War is a racket. It always has been.
“It is possibly the
oldest, easily the most profitable, surely the most vicious. It is the
only one international in scope. It is the only one in which the profits
are reckoned in dollars and the losses in lives. A racket is best
described, I believe, as something that is not what it seems to the
majority of the people.
Only a small ‘inside’ group knows what it is about. It is
conducted for the benefit of the very few, at the expense of the very
many. Out of war a few people make huge fortunes.” – The late United States Marine Corps Major General Smedley D. Butler
Martin Luther King, Jr. saw clearly the interrelatedness of war, poverty, and racism and
recognized how taking on one required confronting the others.
King challenged the draining of our national resources for the
military. He opposed the Vietnam War and other aspects of U.S. foreign
policy. He questioned an economic system that created enormous poverty
amid great wealth. He was assassinated while organizing the Poor
People’s March, in which he planned to lead thousands of poor Americans
of all races to Washington, D.C., to demand economic justice.
In speaking out against the Vietnam War, King recognized that
it was “the symptom of a far deeper malady within the American spirit.”
pegged the U.S. government as “the greatest purveyor of violence in the
world today.” He warned,
prophetically, of how the United States would be trapped in a series of
overseas military entanglements while the gap between the rich and poor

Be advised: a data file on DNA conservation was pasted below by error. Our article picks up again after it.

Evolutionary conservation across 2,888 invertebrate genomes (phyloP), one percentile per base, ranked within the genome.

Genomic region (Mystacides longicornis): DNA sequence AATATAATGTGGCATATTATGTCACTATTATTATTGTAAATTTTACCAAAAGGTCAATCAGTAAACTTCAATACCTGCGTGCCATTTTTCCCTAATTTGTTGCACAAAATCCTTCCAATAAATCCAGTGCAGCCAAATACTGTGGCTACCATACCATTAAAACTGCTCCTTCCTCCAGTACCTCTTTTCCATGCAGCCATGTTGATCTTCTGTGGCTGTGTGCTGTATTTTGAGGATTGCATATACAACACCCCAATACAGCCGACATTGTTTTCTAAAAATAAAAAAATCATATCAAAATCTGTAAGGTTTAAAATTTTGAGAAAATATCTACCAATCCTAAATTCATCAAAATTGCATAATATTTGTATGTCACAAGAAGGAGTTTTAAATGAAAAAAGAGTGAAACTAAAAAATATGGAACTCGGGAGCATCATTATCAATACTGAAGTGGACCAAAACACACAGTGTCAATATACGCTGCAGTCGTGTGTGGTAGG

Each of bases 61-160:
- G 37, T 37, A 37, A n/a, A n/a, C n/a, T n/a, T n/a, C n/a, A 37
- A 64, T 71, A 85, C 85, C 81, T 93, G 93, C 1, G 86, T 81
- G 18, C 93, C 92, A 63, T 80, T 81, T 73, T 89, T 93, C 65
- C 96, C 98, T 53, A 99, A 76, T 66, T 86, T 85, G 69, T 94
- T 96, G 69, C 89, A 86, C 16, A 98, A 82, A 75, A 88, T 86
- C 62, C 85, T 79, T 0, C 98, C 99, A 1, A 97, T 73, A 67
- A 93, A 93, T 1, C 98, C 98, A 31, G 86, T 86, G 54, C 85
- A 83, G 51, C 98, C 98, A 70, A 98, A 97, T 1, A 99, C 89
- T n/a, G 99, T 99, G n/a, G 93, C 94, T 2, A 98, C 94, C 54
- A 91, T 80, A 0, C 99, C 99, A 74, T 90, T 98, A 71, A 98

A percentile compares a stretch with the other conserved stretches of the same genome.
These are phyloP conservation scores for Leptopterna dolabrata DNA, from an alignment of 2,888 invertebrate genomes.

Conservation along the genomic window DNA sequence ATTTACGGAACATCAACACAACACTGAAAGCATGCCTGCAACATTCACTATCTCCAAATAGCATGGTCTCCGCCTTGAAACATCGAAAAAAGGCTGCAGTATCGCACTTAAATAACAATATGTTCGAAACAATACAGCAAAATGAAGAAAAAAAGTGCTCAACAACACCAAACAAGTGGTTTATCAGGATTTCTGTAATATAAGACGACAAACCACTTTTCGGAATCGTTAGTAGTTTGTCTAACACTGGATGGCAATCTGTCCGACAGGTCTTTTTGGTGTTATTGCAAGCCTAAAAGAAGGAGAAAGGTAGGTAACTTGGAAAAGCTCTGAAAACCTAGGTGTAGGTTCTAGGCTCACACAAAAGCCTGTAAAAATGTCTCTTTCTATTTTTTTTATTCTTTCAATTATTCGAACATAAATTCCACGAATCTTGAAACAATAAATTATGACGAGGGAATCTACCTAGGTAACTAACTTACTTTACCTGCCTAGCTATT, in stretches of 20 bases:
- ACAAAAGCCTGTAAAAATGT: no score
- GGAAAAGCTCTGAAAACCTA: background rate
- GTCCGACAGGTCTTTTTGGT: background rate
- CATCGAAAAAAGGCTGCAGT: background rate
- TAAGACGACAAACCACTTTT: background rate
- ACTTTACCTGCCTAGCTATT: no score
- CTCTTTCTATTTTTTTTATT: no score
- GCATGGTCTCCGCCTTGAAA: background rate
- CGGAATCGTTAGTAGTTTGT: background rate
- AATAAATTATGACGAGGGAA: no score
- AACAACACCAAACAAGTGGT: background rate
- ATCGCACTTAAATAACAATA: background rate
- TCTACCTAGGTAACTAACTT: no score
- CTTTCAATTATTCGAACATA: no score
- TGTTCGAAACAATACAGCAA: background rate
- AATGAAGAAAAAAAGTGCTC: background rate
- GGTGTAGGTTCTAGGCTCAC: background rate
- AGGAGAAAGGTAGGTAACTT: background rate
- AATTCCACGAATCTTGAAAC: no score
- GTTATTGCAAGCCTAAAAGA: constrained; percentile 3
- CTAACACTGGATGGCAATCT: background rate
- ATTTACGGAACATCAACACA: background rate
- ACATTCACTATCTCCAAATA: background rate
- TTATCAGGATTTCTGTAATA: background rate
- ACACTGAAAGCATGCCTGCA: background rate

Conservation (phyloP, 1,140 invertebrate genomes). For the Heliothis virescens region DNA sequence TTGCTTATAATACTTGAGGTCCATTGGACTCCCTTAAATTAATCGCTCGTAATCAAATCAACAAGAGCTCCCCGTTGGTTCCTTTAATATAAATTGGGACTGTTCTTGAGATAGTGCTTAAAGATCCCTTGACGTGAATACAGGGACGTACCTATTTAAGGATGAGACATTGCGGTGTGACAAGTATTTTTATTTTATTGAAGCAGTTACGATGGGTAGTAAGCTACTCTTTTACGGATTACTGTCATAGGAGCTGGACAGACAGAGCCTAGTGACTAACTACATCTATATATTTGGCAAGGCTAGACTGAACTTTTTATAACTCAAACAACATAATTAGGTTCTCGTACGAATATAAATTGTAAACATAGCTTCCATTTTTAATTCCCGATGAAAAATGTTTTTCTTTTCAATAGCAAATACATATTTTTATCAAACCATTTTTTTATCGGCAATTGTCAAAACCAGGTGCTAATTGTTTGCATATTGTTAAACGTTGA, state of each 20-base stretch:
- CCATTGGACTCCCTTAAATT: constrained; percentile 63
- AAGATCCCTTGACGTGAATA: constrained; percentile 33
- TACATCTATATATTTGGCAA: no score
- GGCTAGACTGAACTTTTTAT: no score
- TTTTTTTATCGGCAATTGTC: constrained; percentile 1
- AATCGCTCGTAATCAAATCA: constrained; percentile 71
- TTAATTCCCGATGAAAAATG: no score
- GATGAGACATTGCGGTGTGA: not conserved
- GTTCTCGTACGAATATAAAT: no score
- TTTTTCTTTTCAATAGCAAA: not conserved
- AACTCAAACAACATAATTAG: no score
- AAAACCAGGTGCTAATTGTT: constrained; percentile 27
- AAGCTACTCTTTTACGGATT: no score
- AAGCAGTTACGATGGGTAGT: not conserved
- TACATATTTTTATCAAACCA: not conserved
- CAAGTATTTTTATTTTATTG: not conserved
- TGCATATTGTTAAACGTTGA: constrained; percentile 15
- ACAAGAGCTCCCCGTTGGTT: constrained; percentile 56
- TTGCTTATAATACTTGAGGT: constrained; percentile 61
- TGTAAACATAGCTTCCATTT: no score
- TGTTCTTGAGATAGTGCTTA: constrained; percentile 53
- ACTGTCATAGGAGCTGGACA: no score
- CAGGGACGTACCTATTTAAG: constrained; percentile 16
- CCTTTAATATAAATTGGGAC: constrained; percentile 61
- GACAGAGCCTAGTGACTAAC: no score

back home grew ever larger. He noted that the U.S. political and
economic system was “on the side of the wealthy, and the secure, while
we create a hell for the poor.” [x]
“But if a man doesn’t have a job or an income, he has neither life nor
liberty nor the possibility for the pursuit of happiness. He merely
In 1968 Martin Luther King, Jr. had begun to organize the Poor People’s Campaign. It was a multiracial effort aimed at alleviating
poverty regardless of race in order to build the network needed to achieve the goal of redistributing political and economic power. King had shifted his focus to these issues after observing
that gains in civil rights had not improved the material conditions of
life for many African Americans. Just as King was beginning this campaign he was assassinated.
In April 1968 King had answered a call from Memphis activists who
needed him to help energize a sanitation workers’ strike, a cause for
economic justice that would be his last. King aligned with the struggle of the poor and black sanitation workers
in Memphis and suggested that their
struggle for dignity was a dramatization of the issues taken up by the
Poor People’s Campaign—a fight by capable, hard workers against
dehumanization, discrimination and poverty wages in the richest country
in the world.
In his final speech King stated: “Now, let me say as I move to my conclusion that we’ve got to give
ourselves to this struggle until the end. Nothing would be more tragic
than to stop at this point, in Memphis. We’ve got to see it through. And
when we have our march, you need to be there. Be concerned about your
brother. You may not be on strike. But either we go up together, or we
go down together.“